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hpgrp Gallery, Omotesando
Closes on Dec. 9

The best artwork challenges us to look at the world in a new or different light, or perhaps to face harsh truths that elude us otherwise. Kenjiro Kitade’s ceramic sculpture does just that, painting a rather bleak picture of humanity with a sense of humor and whimsy that leaves the viewer bearing the artist no grudge.

Using sheep as metaphors for human shortcomings, Kitade pokes fun at political, social and environmental issues that few Japanese artists of his generation dare to address. His “Greed” series, currently on display at the hpgrp Gallery in Omotesando (www.artdiv-hpf.com/tokyo/), shows three sheep hungrily devouring the Earth and all its resources.

The first figure in the ruminative triad is a bloated sheep sucking out the insides of the Earth with a straw, while the second fleshy animal gobbles up the globe as if it were a piece of fruit. When there is nothing left, the third and final figure is clearly still not satisfied, as it reaches out into space searching for the next thing to consume.

Born in Japan, Kitade was a keen creator even as a child and remembers fondly his earliest artistic endeavors with cartoons and Lego. As fate would have it, his elementary school had a ceramics studio, and he was instantly drawn to the feel and immediacy of the clay. He moved to the United States with his parents in 1990, and didn’t get his hands into clay again until he went to formally study art at New York University.

Remaining in New York after earning a Master of Fine Arts in 2004, he quickly built a national and international reputation. Just a year out of school, Kitade took the bronze prize at South Korea’s World Ceramic Exposition 2005, and earlier this month he was invited to show at the highly selective SOFA show (Sculpture Objects and Functional Art Exposition) in Chicago.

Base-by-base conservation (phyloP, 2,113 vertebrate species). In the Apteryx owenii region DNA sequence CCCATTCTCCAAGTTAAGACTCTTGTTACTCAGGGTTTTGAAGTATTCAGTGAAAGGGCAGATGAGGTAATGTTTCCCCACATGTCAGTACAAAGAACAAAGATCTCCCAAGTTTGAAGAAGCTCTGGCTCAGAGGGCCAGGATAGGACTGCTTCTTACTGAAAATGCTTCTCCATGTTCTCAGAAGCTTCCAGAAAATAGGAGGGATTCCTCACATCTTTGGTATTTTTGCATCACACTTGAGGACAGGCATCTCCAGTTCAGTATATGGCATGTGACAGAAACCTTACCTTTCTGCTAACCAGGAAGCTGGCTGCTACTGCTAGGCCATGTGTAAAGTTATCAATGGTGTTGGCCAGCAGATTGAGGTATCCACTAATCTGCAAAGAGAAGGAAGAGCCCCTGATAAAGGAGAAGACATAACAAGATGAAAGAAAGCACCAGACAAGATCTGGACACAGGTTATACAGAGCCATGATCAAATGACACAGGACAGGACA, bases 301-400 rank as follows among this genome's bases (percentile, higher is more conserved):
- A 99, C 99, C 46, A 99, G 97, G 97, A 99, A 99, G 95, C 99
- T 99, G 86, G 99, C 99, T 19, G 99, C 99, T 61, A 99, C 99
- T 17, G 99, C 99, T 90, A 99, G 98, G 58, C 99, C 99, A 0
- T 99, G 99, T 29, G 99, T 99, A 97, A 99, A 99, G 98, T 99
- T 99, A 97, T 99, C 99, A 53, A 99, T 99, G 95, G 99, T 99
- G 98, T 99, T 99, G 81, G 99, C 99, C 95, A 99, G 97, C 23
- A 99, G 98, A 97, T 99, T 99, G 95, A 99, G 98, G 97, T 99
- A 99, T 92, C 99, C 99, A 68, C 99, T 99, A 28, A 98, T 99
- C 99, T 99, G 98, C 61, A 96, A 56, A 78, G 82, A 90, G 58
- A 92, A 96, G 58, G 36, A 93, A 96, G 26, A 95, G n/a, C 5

Kitade doesn’t consider himself a ceramic artist, saying instead that he’s a sculptor who favors clay as his material for creation. Like it or not, though, he is part of a long clay tradition in both his native Japan and in the United States, and the history of the material often colors the way his work is perceived. In the states he struggles with the “craft” stigma that is still attached to clay.

“That was really tough for me, being at NYU, where almost everyone considers clay work as craft,” he says. “Are these crafts?” he asks defiantly, pointing to his provocative sculptures.

In Japan, Kitade faces a different challenge — how to explain his work to an audience who largely equates clay with functional ware, and will likely view it in the context of a long and sometimes guarded ceramics tradition.

“Kitade Art,” his first show in his native Japan, is both an exciting and apprehensive homecoming for the young artist, who is anxious to see how his work will be received in Tokyo. Gallery director Kentaro Totsuka was quick to offer the first review.

“I don’t really have any concern about those art-vs.-craft kind of issues,” says Totsuka. “Visually it’s exciting, conceptually it’s strong, and the subject is very deep; it’s perfect. I can’t wait to see his next body of work.”

But why not go to the gallery and decide for yourself? Whether you love it or hate it, consider it sculpture or ceramic art, “Kitade Art” at the very least offers food for thought — even if in this case that food is the very Earth itself.

D.H. Rosen is a ceramic artist based in Tokyo. He welcomes questions and comments at yakimonos@earthlink.net

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